I just restarted my machine (in the process of planning a fresh OS re-install), and something in Chrome's UI immediately felt wrong. After a few moments I realized it was the star button (bookmark button) in the far right of the omnibox giving me the uneasy feeling — the old bookmark system is back. Broadcasting from stable channel, build 43.0.2357.124 on OS X.
I went to flags and made sure "Enable the new bookmark app system" wasn't tempered with. It wasn't. Anyway, I changed it to "Enabled" and restarted Chrome. No go, still the old crap. So I Googled my way to the announcement:
Our team is committed to improving Chrome’s bookmarks experience, but for the time being, we’ve decided to bring back the previous version. Our team will continue to explore other ways to improve the bookmarks experience. You’ll see the previous version of the bookmarks manager return to your Chrome browser shortly.
For those of you who enjoyed using the new bookmarks manager, you can still keep the new experience by downloading the Bookmarks Manager extension from the Chrome Web Store.
We appreciate hearing all of your thoughtful feedback. Feel free to leave us with any additional comments here in this thread.
The Chrome team
This is just very disappointing. My default browser changes a lot, but I've been tagging along with Opera for almost the entirety of 2014, so I've long been used to visual bookmarks. And honestly, it never felt weird or anything; I saw it as an improvement the first time I was introduced to the concept.
I know, there's always a demographic that would fiercely resist any change; they would reject anything new at a glance (or after using for a second) and start moaning right away, disregarding all the new benefits here and there. There's also another demographic who not only have no taste in design at all, but would also actively seek to tear down any visual enhancement — 90s visual is enough for them for life, any more is unsolicited and insulting. When these two demographics meet1 and somehow make the developers retreat, the outcome is simple and sad: we can never have nice things.
I'm not saying I'm 100% satisfied with Chrome's visual bookmarks. In fact far from that. For one thing, Google is really pretty bad at visual design.2 Also, not being able to adjust tile size or toggle a list view is rather lame. However, whatever problems there are, the new system is at least 200% better than the old one (just look that the screenshots!).3 The team should focus on making the new system better, such as implementing the features I mentioned above, rather than throw it into the trash can and resurrect the old system from Stone Age.
I know, throwing things away is part of Google's philosophy. They usually toy with a wide range of ideas and discard the ones that people don't buy into. Not that I whole-heartedly agree with strategy, but to advance technology there has to be some Brownian motion out there, and Google usually listens to the market, which is fine. In this case, however, there's really nothing innovative about visual bookmarks, and I can't see how the new system could harm market share or anything either. In fact, it could only help, since except the anti-design demographic, who would choose the aged and boring layout from the old system?4 Moreover, people tend to ignore the fact that the new system is also functionally superior — it offers to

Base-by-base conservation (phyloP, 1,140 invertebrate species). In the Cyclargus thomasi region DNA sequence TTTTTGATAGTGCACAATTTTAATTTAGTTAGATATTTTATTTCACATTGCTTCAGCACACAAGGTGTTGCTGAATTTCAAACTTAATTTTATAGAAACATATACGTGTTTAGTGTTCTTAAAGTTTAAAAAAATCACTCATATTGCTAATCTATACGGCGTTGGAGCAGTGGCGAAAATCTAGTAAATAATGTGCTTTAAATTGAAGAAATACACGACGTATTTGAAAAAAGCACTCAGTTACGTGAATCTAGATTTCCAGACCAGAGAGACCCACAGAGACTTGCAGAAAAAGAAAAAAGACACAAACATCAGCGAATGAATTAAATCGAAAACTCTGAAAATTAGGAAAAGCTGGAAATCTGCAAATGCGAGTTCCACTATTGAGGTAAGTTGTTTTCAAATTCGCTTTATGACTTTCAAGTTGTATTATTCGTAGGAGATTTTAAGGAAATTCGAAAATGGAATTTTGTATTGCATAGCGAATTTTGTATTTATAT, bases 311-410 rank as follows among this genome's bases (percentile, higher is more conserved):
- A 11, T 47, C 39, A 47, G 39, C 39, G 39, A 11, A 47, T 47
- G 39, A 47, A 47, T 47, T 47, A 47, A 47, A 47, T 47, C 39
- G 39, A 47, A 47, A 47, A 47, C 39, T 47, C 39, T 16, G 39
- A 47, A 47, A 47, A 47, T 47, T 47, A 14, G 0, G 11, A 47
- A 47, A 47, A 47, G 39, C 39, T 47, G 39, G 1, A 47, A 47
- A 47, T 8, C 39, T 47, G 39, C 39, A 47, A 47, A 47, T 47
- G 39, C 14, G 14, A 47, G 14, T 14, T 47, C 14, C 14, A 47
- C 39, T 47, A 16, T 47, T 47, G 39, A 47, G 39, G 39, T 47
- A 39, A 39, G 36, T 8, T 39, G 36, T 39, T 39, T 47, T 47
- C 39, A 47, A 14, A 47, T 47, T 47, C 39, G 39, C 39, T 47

- Learn and suggest folder for a new bookmark (which is often accurate);
- Create auto folders based on site or keyword;
- Allow arbitrary text data to be stored with each entry (e.g., a page-specific non-sensitive access code);
- One tap pop from assigned folder;
and more. Those that resist everything new are simply blind. The team claim that they are listening to "thoughtful feedback"; well, can they tell "thoughtful feedback" from blind suspicion and denial about everything? And they do realize that feedback is heavily biased, as someone with positive experience (unless he is a hardcore fan) is unlikely to leave them a thank you message? I think it's pretty clear that the majority of users won't care either way5; the majority of the rest was happy with the change; and the rest, comprising only a diminishingly small percentage, is what kept us from having nice things.
Even if one agrees with nothing from the last paragraph, one has to realize that randomly dropping a big change this way is just irresponsible.6 There were hurt feelings when the change was first introduced (not that I care about them), so don't change mind again three weeks later, hurting yet another camp. Whether it was a change for the good or the bad, admit it was done (admit you screwed up if you did) and focus on improving it.
End of rant, off to install the Bookmark Manager extension.
There's actually a pretty big overlap between these two demographics.↩︎
The giant blue search bar at the top is especially ridiculous.↩︎
I didn't bother to switch to an earlier build just to take a screenshot of the visual system, so unfortunately there's no comparison here. But anyone who's been there knows what I'm saying.↩︎
Unless one has hundreds of bookmarks in a single folder (which probably means some cleanup or refactoring is long overdue), the old layout is unlikely to be easier on the eyes or anything.↩︎
Well, grandmas have one more thing to learn, I guess...↩︎
In other news, Google dropped YouTube collections two weeks ago (May 26, 2015), causing another round of agony. Also, subscriptions were all over the place once more, just like Google's project landscape.↩︎